Skip to main content

The Cancellation of Crispin Cox (streamed online)

“An Actor Prepares.” For Crispin Cox, that preparation began way before the traditional “half” was called. The true extent of the machinations which bring him in front of the dressing room mirror tonight are laid bare in 50 minutes of rather delightful scheming.

Punctuated by phone calls from his agent, the show’s designer, and original star whom Cox can hardly bear to listen to, a tale unravels against a background of ‘track 12 – finale’ in which liaisons are said to bruise. The face is prepared, masks are tested, pearls are draped, and secrets ooze from every pore.

Some of the jokes may be ancient, one or two in dubious taste, but Michael Conley knows how to both write and time them for release at maximum force. The internal logic of his character is never in doubt, each new revelation making absolute sense. The incredibly tricky balancing act between presenting us with background while driving the narrative forward is never in danger of toppling over – a considerable achievement as any monologue writer will attest.

There’s probably a full-length stage show to be had (a sort of anti- “Noises Off”), as we are unable to meet the brilliant Stage Manager Kelly (voice of Aisling Tara), Alfred-Taylor Gaunt (voice of “You Suck Guy”) or indeed the man Cox is replacing – Freedman (Luke Bateman). Nor is Cox’s agent given a voice, though that pivotal role is nicely realised by the man himself in solo conversations.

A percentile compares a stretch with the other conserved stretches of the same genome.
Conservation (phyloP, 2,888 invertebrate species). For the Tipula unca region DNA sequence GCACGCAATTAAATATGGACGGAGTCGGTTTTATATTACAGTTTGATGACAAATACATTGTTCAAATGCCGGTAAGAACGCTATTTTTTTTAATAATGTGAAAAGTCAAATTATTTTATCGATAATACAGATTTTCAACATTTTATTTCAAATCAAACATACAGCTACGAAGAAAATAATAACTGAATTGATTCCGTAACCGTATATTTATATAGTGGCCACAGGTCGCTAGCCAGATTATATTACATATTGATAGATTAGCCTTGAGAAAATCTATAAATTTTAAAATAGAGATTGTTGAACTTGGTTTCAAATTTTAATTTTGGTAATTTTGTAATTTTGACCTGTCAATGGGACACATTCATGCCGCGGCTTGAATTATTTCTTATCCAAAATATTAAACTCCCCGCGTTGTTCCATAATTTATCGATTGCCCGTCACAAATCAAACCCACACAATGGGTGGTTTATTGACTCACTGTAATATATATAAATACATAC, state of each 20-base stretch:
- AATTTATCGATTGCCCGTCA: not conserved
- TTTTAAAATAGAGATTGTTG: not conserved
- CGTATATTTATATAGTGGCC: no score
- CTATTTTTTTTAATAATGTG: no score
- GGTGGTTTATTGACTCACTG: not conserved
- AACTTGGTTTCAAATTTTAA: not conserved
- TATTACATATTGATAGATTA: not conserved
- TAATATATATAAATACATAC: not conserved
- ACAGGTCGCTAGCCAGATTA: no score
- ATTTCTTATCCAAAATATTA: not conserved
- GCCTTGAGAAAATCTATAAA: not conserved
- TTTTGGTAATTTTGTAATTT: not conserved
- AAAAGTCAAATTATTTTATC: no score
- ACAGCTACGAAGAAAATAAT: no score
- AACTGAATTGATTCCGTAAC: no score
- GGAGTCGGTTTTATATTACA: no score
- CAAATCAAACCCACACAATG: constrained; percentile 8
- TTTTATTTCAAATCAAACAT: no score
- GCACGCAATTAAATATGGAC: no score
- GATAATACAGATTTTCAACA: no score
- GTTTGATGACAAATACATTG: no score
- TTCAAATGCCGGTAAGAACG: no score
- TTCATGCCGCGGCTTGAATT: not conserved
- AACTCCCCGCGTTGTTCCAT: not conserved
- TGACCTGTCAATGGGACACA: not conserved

Luke Rayner’s careful camera angle puts us at the dressing room table, with space to add phone use as required – nicely delivered by sound person Richard Rayner.

The only issue is with a super-imposed photograph of Glenn Close, behind which the actor often disappears disconcertingly. A simple photocopy stuck to a wall would have been both apt and less distracting.

This will appeal particularly to anyone who wonders how actors really get to where they are. Answer here: by taking a bitter and ruthless approach laden with enough sugar to disguise what this thespian manic wishes us to swallow.  Characterful, amusing and slightly alarming by turn, with an ending you probably won’t see coming... nor did his victims. A fun backstage diversion.


4 stars.


the world premiere of this one-act, one-man play streamed on 29th July 2021 at 8pm.
Then available on demand until 29th August 2021 at

Photo credit: Jane Hobson, used by kind permission.

Back To Top